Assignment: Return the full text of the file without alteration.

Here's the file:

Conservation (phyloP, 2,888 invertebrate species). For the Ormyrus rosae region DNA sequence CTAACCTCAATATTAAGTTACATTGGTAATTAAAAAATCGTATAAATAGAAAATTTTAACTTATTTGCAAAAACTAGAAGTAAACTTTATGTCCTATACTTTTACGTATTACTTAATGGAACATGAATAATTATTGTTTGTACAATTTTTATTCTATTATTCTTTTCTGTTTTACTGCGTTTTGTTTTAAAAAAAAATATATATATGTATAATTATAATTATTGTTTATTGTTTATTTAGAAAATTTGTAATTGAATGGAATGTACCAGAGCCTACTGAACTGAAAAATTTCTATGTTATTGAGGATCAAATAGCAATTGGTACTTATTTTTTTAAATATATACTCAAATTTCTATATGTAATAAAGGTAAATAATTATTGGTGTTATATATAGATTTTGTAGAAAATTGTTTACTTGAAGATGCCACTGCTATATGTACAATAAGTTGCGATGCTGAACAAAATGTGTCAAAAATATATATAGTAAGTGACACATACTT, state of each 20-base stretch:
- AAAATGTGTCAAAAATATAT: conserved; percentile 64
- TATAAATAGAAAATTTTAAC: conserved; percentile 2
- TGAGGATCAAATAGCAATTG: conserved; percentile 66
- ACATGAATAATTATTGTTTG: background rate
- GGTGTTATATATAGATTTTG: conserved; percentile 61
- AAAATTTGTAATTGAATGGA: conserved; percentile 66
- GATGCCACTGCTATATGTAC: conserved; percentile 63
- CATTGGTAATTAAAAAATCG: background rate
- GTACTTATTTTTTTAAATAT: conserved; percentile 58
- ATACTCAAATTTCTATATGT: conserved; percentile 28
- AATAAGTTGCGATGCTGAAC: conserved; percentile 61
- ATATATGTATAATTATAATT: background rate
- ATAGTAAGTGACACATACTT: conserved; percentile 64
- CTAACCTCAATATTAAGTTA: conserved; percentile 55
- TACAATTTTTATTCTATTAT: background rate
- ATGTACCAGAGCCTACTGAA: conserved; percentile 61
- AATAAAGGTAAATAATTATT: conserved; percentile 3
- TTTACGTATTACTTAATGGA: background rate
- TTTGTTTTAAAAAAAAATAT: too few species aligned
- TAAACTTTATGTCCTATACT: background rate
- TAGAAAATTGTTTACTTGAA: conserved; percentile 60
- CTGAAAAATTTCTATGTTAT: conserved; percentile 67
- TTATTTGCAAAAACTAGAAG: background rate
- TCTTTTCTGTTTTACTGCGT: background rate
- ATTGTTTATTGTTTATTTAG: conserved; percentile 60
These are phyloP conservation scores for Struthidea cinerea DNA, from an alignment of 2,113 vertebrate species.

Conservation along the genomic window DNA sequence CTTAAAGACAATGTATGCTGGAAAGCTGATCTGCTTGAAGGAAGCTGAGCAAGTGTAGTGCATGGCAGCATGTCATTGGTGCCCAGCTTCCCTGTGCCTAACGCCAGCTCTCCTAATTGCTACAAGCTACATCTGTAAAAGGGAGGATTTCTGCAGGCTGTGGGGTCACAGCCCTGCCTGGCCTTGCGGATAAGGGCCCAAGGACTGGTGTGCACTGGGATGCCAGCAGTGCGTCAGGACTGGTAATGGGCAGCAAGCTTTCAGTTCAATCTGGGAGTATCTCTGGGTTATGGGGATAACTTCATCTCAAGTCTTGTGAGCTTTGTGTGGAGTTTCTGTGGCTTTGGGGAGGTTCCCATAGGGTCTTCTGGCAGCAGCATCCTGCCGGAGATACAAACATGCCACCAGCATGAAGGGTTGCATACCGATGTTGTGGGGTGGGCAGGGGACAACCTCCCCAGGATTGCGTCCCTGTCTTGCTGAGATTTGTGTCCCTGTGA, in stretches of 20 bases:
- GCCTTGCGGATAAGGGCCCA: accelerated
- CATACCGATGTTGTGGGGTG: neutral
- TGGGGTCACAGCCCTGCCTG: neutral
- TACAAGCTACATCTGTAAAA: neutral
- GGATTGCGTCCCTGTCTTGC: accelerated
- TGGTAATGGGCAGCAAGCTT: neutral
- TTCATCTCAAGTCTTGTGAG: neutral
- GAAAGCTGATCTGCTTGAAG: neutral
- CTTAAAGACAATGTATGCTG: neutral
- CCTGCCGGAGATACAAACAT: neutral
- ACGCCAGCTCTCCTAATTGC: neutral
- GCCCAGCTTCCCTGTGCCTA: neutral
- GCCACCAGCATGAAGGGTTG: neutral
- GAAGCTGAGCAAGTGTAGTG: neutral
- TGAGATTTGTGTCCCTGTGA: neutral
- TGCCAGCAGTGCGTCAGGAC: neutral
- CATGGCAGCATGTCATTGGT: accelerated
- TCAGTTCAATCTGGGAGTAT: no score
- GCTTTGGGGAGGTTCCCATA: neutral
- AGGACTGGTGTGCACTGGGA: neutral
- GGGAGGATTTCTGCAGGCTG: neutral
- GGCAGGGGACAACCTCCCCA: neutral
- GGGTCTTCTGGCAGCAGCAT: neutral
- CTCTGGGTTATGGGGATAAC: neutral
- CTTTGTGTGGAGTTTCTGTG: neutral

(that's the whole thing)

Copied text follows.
Conservation (phyloP, 2,888 invertebrate species). For the Ormyrus rosae region DNA sequence CTAACCTCAATATTAAGTTACATTGGTAATTAAAAAATCGTATAAATAGAAAATTTTAACTTATTTGCAAAAACTAGAAGTAAACTTTATGTCCTATACTTTTACGTATTACTTAATGGAACATGAATAATTATTGTTTGTACAATTTTTATTCTATTATTCTTTTCTGTTTTACTGCGTTTTGTTTTAAAAAAAAATATATATATGTATAATTATAATTATTGTTTATTGTTTATTTAGAAAATTTGTAATTGAATGGAATGTACCAGAGCCTACTGAACTGAAAAATTTCTATGTTATTGAGGATCAAATAGCAATTGGTACTTATTTTTTTAAATATATACTCAAATTTCTATATGTAATAAAGGTAAATAATTATTGGTGTTATATATAGATTTTGTAGAAAATTGTTTACTTGAAGATGCCACTGCTATATGTACAATAAGTTGCGATGCTGAACAAAATGTGTCAAAAATATATATAGTAAGTGACACATACTT, state of each 20-base stretch:
- AAAATGTGTCAAAAATATAT: conserved; percentile 64
- TATAAATAGAAAATTTTAAC: conserved; percentile 2
- TGAGGATCAAATAGCAATTG: conserved; percentile 66
- ACATGAATAATTATTGTTTG: background rate
- GGTGTTATATATAGATTTTG: conserved; percentile 61
- AAAATTTGTAATTGAATGGA: conserved; percentile 66
- GATGCCACTGCTATATGTAC: conserved; percentile 63
- CATTGGTAATTAAAAAATCG: background rate
- GTACTTATTTTTTTAAATAT: conserved; percentile 58
- ATACTCAAATTTCTATATGT: conserved; percentile 28
- AATAAGTTGCGATGCTGAAC: conserved; percentile 61
- ATATATGTATAATTATAATT: background rate
- ATAGTAAGTGACACATACTT: conserved; percentile 64
- CTAACCTCAATATTAAGTTA: conserved; percentile 55
- TACAATTTTTATTCTATTAT: background rate
- ATGTACCAGAGCCTACTGAA: conserved; percentile 61
- AATAAAGGTAAATAATTATT: conserved; percentile 3
- TTTACGTATTACTTAATGGA: background rate
- TTTGTTTTAAAAAAAAATAT: too few species aligned
- TAAACTTTATGTCCTATACT: background rate
- TAGAAAATTGTTTACTTGAA: conserved; percentile 60
- CTGAAAAATTTCTATGTTAT: conserved; percentile 67
- TTATTTGCAAAAACTAGAAG: background rate
- TCTTTTCTGTTTTACTGCGT: background rate
- ATTGTTTATTGTTTATTTAG: conserved; percentile 60
These are phyloP conservation scores for Struthidea cinerea DNA, from an alignment of 2,113 vertebrate species.

Conservation along the genomic window DNA sequence CTTAAAGACAATGTATGCTGGAAAGCTGATCTGCTTGAAGGAAGCTGAGCAAGTGTAGTGCATGGCAGCATGTCATTGGTGCCCAGCTTCCCTGTGCCTAACGCCAGCTCTCCTAATTGCTACAAGCTACATCTGTAAAAGGGAGGATTTCTGCAGGCTGTGGGGTCACAGCCCTGCCTGGCCTTGCGGATAAGGGCCCAAGGACTGGTGTGCACTGGGATGCCAGCAGTGCGTCAGGACTGGTAATGGGCAGCAAGCTTTCAGTTCAATCTGGGAGTATCTCTGGGTTATGGGGATAACTTCATCTCAAGTCTTGTGAGCTTTGTGTGGAGTTTCTGTGGCTTTGGGGAGGTTCCCATAGGGTCTTCTGGCAGCAGCATCCTGCCGGAGATACAAACATGCCACCAGCATGAAGGGTTGCATACCGATGTTGTGGGGTGGGCAGGGGACAACCTCCCCAGGATTGCGTCCCTGTCTTGCTGAGATTTGTGTCCCTGTGA, in stretches of 20 bases:
- GCCTTGCGGATAAGGGCCCA: accelerated
- CATACCGATGTTGTGGGGTG: neutral
- TGGGGTCACAGCCCTGCCTG: neutral
- TACAAGCTACATCTGTAAAA: neutral
- GGATTGCGTCCCTGTCTTGC: accelerated
- TGGTAATGGGCAGCAAGCTT: neutral
- TTCATCTCAAGTCTTGTGAG: neutral
- GAAAGCTGATCTGCTTGAAG: neutral
- CTTAAAGACAATGTATGCTG: neutral
- CCTGCCGGAGATACAAACAT: neutral
- ACGCCAGCTCTCCTAATTGC: neutral
- GCCCAGCTTCCCTGTGCCTA: neutral
- GCCACCAGCATGAAGGGTTG: neutral
- GAAGCTGAGCAAGTGTAGTG: neutral
- TGAGATTTGTGTCCCTGTGA: neutral
- TGCCAGCAGTGCGTCAGGAC: neutral
- CATGGCAGCATGTCATTGGT: accelerated
- TCAGTTCAATCTGGGAGTAT: no score
- GCTTTGGGGAGGTTCCCATA: neutral
- AGGACTGGTGTGCACTGGGA: neutral
- GGGAGGATTTCTGCAGGCTG: neutral
- GGCAGGGGACAACCTCCCCA: neutral
- GGGTCTTCTGGCAGCAGCAT: neutral
- CTCTGGGTTATGGGGATAAC: neutral
- CTTTGTGTGGAGTTTCTGTG: neutral